One of the public purposes defined in the Charter which is the BBC’s constitutional basis is that of “sustaining citizenship and civil society”. According to the BBC Trust’s interpretation of that public purpose, it will be achieved through “high-quality and distinctive journalism that meets the highest standards of accuracy, fairness and impartiality”.
In the opening paragraphs of the BBC’s Editorial Guidelines on impartiality it is stated:
“Due impartiality is often more than a simple matter of ‘balance’ between opposing viewpoints. Equally, it does not require absolute neutrality on every issue or detachment from fundamental democratic principles.” [emphasis added]
Needless to say, it would be perfectly obvious to most licence fee payers that “detachment from fundamental democratic principles” includes the promotion and amplification of the views of people to whom democracy is an anathema to be rejected on the basis of ideology.
Nevertheless, the BBC once again found itself at the centre of wide-ranging public criticism towards the end of December 2013 when it chose to provide a platform for the views of just such an opponent to “fundamental democratic principles”.
On December 20th 2013 BBC Radio 4’s ‘Today’ programme conducted an interview with Anjem Choudary as part of its coverage of the sentencing of the murderers of British soldier Lee Rigby on the streets of London last year.
“When asked by the Today presenter John Humphrys whether he condemned the killings, Choudary said: “I think that to talk about condemnation or to talk about how we feel is not the most important question now, and I’m not going to go down that road. I think that what is important is to learn lessons from what has taken place.
“Whether you agree or disagree with what took place, you cannot predict the actions of one individual among a population of 60 million when the government is clearly at war in Muslim countries. I condemn those who have caused what has taken place on the streets of London, and I believe that the cause of this is David Cameron and his foreign policy.” “
Of course there can be no doubt that the BBC editors who decided to interview Choudary for that programme knew in advance exactly what kind of responses they were going to get from him. After all, like the proprietors of some Victorian freak-show seeking to attract audiences by way of the ‘shock factor’, the BBC has been wheeling out Choudary and his template propaganda for over a decade, including a ‘Hardtalk’ interview from 2003 in which he refused to condemn the Mike’s Place suicide bombers, another ‘Hardtalk’ interview from 2005 in which he likewise refused to condemn the London terror attacks, participation in ‘The Big Questions’ and ‘Newsnight’ and an appearance on ‘Newsnight’ in May 2013 (also promoted on the BBC News website) in which his stance on the brutal murder of Lee Rigby was made amply clear.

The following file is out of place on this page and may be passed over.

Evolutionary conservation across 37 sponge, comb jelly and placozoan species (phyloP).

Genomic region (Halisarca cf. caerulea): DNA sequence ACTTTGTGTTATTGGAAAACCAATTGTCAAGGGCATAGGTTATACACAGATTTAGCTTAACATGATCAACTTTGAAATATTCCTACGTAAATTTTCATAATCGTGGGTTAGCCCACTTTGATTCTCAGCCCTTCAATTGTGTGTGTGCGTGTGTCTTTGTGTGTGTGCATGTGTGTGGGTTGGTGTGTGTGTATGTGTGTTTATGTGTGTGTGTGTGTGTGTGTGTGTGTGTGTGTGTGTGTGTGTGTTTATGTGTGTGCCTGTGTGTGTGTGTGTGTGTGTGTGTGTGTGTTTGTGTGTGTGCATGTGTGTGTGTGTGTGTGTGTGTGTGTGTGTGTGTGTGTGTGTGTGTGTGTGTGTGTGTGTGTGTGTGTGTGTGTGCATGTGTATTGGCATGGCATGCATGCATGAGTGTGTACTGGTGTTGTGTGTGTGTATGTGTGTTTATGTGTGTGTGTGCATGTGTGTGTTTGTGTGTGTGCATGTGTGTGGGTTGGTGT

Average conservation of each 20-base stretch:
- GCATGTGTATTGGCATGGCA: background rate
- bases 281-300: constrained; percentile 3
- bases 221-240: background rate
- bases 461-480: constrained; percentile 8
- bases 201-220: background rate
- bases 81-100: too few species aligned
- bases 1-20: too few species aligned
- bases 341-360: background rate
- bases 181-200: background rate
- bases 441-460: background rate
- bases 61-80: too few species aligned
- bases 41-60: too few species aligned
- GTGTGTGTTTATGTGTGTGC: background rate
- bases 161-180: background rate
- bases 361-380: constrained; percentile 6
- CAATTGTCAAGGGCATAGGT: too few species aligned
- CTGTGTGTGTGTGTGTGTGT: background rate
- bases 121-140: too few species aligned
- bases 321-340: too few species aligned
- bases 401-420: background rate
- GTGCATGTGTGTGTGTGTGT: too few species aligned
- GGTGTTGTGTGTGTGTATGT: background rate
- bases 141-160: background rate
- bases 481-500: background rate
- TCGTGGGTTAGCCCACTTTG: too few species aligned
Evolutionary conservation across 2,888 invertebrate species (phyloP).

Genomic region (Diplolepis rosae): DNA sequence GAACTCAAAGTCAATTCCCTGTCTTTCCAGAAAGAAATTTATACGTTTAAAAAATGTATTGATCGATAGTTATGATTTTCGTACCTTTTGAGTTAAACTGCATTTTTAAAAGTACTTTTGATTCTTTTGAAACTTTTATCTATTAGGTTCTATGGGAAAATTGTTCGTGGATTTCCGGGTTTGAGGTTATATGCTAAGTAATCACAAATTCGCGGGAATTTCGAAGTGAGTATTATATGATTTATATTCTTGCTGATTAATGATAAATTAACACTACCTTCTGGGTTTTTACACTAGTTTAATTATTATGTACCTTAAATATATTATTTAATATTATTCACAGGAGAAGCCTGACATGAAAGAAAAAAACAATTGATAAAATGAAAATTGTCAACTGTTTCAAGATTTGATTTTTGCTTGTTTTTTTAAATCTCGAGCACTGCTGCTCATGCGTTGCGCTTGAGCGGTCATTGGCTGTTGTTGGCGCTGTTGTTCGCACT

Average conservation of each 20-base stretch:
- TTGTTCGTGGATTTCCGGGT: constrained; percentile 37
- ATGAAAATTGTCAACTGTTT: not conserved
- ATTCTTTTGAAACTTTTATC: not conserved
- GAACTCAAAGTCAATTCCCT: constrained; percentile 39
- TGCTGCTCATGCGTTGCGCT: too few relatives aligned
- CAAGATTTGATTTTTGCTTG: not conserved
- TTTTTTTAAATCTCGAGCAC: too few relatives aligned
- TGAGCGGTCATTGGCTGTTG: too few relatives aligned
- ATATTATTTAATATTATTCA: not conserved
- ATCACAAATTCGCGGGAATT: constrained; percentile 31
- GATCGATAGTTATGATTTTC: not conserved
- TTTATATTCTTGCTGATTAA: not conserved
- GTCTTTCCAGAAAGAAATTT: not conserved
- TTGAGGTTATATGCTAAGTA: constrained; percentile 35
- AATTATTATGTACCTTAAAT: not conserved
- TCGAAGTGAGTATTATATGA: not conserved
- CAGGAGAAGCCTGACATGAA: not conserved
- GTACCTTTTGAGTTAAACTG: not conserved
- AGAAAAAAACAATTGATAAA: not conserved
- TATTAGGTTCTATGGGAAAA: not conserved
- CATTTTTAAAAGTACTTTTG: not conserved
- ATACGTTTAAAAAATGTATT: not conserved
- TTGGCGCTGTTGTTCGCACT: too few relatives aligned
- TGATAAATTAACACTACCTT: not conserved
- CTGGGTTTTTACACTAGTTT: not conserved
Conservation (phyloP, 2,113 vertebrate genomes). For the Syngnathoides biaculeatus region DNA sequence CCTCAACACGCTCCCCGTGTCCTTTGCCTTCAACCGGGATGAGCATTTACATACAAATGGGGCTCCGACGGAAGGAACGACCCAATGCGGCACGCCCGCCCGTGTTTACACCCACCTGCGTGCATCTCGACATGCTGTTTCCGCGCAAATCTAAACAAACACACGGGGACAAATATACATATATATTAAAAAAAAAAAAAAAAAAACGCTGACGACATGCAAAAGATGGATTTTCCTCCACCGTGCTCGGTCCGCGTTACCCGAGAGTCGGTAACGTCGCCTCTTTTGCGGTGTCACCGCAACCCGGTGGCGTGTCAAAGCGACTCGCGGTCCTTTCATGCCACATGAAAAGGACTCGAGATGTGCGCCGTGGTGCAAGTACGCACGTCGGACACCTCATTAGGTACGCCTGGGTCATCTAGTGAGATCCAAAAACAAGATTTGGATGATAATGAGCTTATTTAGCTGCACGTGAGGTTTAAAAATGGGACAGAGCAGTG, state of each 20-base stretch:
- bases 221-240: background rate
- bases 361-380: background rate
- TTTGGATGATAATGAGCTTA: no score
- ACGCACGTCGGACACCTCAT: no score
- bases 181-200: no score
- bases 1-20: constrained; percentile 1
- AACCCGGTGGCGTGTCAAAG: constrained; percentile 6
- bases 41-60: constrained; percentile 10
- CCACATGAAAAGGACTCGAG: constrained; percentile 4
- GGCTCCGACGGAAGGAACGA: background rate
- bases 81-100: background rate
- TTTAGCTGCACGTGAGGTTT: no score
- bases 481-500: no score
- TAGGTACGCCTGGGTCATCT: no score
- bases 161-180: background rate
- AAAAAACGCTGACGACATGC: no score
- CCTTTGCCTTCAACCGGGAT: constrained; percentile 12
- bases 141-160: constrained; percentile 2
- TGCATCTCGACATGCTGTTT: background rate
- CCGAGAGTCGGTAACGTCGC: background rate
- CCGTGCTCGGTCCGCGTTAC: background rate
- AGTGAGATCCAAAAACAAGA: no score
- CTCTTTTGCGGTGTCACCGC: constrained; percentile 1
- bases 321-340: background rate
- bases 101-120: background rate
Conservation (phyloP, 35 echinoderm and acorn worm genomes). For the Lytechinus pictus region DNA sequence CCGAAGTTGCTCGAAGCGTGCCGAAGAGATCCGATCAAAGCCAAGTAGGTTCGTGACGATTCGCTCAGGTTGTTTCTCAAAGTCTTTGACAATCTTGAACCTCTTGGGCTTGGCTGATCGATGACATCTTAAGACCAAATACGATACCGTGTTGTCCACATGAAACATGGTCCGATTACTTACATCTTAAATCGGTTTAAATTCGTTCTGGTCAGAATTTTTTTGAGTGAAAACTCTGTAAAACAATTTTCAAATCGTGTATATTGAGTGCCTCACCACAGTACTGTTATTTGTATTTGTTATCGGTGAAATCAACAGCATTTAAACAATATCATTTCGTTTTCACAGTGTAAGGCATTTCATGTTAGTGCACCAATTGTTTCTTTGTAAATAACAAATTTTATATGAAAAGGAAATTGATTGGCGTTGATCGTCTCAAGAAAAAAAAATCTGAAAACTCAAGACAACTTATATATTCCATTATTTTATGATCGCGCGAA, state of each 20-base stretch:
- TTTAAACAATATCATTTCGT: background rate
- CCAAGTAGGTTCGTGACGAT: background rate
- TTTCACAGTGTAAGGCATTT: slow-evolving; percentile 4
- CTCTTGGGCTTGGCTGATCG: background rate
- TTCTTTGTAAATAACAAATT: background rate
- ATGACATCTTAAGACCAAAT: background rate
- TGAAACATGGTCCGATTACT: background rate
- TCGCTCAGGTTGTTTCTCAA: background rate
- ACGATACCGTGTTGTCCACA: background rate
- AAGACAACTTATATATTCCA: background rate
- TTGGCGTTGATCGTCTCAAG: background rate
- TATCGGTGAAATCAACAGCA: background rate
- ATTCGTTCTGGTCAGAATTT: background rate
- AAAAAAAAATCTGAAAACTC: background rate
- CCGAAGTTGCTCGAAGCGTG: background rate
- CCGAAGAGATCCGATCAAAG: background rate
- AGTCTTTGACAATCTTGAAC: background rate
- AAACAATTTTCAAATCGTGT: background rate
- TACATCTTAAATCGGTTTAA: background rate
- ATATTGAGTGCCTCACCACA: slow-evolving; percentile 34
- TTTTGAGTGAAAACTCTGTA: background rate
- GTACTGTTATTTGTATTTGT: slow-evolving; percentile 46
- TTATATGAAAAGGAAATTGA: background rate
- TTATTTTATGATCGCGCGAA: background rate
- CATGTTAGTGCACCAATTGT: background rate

Beyond his tawdry ‘shock factor’ which is exploited to the full by the BBC, Anjem Choudary does not represent one of those “significant stands of thought” which the BBC’s Editorial Guidelines pledge to reflect and represent. His bigoted rants and apologist attitude to terrorism reflect the views of no more than a minuscule proportion of British citizens and such views certainly are not embraced by the vast majority of people who share his faith. And yet, following the latest round of criticism in December, the BBC felt the need to defend its amplification of the abhorrent views of an anti-democratic supremacist.
“A BBC spokeswoman said: “We have given great consideration to our reporting of the Woolwich murder and the subsequent trial, and carried a wide range of views from across the political and religious spectrums.
“We have a responsibility to both report on the story and try to shed light on why it happened. We believe it is important to reflect the fact that such opinions exist and feel that Choudary’s comments may offer some insight into how this crime came about.”
It is of course nothing short of amazing that an organization with such a miserable record on the reporting of terrorism – so much so that it even self-censors the use of the word – believes that it has the credentials to offer its audiences anything which can honestly be described as relevant “insight” into the background to an act of terrorism.
But if that genuinely is the BBC’s intention, then rather than merely providing a sensationalist rating-magnet platform for the propagation of his ample hate, it could of course conduct some proper exposure of the nature of the activities of Choudary and his associates.
In contrast to its valueless amplification of Choudary’s bigoted and undemocratic views to millions, that would go some way towards sustaining the civil society – both in Britain and abroad – to which the BBC is supposedly committed.